Wednesday, October 11, 2017

A killer whale watches other cetaceans in TV

A Killer Whale’s (Orcinus orca) Response to Visual Media. Pepper Hanna et al. International Journal of Comparative Psychology, 30.

Abstract: Environmental enrichment is critical for maintaining cognitive welfare for animals in human care but is subject to individual preferences.  The interest in a video-based enrichment was assessed for a single killer whale (Orcinus orca) in human care.  The adult female was presented 20 video recordings featuring cetaceans, elephants, or humans with each video presented in two conditions: (1) with sound and (2) without sound.  Four additional presentations in which the television displayed a blank screen served as controls.  All sessions were videotaped and coded for time spent viewing the recordings, behavioral responses, and visual laterality.  The killer whale spent significantly more time at the television when programs were on screen compared to when the television was present but blank.  She was more likely to watch videos accompanied by sound than those presented without sound. Videos were more likely to be viewed monocularly rather than binocularly, with a right eye preference when viewing the videos the first time they were presented.  The highest rates of behavioral responses occurred during videos of cetaceans.  These results demonstrate that one killer whale responded to video recordings of different stimuli, suggesting that video recordings may be used as a form of enrichment for cetaceans and that not all video content and formats are equally interesting.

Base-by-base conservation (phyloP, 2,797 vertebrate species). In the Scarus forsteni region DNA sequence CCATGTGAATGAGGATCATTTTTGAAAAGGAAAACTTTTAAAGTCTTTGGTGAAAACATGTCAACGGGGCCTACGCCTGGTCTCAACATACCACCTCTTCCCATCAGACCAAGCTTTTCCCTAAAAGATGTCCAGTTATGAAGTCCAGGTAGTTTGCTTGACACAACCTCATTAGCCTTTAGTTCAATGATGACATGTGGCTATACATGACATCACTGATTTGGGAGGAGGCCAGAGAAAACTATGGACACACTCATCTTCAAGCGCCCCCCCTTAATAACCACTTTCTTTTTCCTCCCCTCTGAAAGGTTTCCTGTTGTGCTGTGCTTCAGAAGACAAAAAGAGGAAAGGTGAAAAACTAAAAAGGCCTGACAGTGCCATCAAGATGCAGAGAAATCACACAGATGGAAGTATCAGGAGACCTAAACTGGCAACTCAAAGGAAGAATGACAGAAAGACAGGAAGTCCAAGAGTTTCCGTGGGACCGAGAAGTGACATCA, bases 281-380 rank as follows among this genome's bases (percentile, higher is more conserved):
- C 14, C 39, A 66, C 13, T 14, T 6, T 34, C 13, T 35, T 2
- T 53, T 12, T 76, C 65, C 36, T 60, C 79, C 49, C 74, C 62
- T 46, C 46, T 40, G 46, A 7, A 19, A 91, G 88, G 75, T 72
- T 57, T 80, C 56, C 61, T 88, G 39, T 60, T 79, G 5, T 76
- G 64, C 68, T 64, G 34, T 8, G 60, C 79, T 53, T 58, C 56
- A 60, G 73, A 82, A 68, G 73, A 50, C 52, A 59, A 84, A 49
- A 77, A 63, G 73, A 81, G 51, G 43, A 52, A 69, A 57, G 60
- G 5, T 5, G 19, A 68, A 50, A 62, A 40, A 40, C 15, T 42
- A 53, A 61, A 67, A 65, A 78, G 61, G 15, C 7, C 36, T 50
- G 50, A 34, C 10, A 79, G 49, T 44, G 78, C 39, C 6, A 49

My commentary: Whales like watching TV, more if there is sound, and more if the images are about cetaceans. We all love to see other members of our species... Remember the mice:
Social inequality aversion in mice: Analysis with stress-induced hyperthermia and behavioral preference. Shigeru Watanabe. Learning and Motivation, Volume 59, August 2017, Pages 38-46,

Check also: Evolutionary Origin of Empathy and Inequality Aversion. Shigeru Watanabe and Yutaka Kosaki. Evolution of the Brain, Cognition, and Emotion in Vertebrates pp 273-299,

No comments:

Post a Comment